-  Wednesday 23 October 2019

‘Exports to EU cramped by high costs of standard compliance’

NEW DELHI, MARCH 19
Indian exporters to EU are finding it increasingly difficult to comply with EU’s product and process standards, according to a survey carried out by Ficci. The survey reveals that in some cases the cost of complying with EU standards could be as high as 65% of the production cost of the good.

Exporters of a wide variety of products like grapes, chillies, machinery, textiles, garments, switch-gears, refrigerators, mango, papaya, pineapple and chemicals say high cost of certificates for complying with EU standards and lack of availability of certifying agencies in the country to issue such certificates is making it difficult for them to export to EU.

The recommendations of the survey have been submitted to the ministry of commerce and industry. Ficci has requested the government to take it up with EU authorities in the India-EU High Level Trade Group set up recently.

In case of agricultural items, especially fruits, an Indian exporter needs to have a number of certificates like EurepGap Certificate, British Retailers Consortium (BRC) Certificate, Fumigation Certificate, Codex, HACCP Certification, Kosher Certification, ISO 9001 Certification, and Natur’s Choice Certification. Ficci said that the cost of EurepGap certificate comes to Rs 1 lakh per farmer, the cost of BRC certificate is euro 4500 and the cost of Kosher certificate is euro 3500.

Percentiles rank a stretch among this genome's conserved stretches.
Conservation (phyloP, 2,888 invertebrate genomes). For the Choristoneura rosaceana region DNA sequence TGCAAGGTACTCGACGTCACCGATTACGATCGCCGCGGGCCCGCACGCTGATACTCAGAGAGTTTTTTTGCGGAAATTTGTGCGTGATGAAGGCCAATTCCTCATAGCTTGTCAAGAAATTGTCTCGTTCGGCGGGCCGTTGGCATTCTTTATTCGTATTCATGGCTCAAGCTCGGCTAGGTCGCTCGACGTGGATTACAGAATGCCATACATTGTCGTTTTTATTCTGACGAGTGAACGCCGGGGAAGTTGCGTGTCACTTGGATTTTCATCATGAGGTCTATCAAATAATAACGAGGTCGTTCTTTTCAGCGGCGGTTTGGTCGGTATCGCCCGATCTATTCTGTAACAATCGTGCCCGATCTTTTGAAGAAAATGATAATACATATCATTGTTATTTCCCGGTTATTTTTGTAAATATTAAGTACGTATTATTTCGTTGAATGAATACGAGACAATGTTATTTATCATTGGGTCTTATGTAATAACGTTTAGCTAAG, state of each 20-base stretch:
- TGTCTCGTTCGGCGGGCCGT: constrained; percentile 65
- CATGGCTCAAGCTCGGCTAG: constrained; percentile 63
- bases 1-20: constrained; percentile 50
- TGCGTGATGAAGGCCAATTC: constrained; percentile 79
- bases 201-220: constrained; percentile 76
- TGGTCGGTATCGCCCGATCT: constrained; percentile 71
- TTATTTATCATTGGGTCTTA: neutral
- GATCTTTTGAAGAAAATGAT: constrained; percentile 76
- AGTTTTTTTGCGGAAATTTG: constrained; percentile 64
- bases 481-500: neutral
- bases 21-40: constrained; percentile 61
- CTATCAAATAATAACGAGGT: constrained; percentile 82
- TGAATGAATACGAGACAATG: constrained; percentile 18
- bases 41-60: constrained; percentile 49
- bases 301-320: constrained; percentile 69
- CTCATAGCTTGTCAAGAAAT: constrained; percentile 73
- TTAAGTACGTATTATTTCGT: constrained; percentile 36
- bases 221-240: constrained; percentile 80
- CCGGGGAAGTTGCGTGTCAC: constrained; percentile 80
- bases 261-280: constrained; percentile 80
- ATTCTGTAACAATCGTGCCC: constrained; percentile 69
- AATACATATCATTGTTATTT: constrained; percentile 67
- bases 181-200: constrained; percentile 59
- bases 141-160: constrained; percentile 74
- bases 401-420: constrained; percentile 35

Besides this, testing analysis cost for maximum residue level (MRL) for pesticides is close to euro 200 per parameter. All these costs are high not only for small exporters but even for the large size exporters.

In addition to the high cost of complying with standards, Indian exporters of agricultural products are finding it difficult to export to EU because of EU’s categorisation of India as GBR-I country, delay in approval by EU agencies for our processing units of egg and milk products and frequent changes in MRL levels by EU.

Ficci has said that EU’s categorisation of India as a GBR-II country (i.e. Cattle being affected by bovine spongiform encephalopathy [BSE] or madcow disease is unlikely, but not excluded) is hampering our exports of animal products. The delay in redetermining the status of India as GBR-I (no risk of BSE) country is affecting our exports, the survey pointed out.

Source
financialexpress




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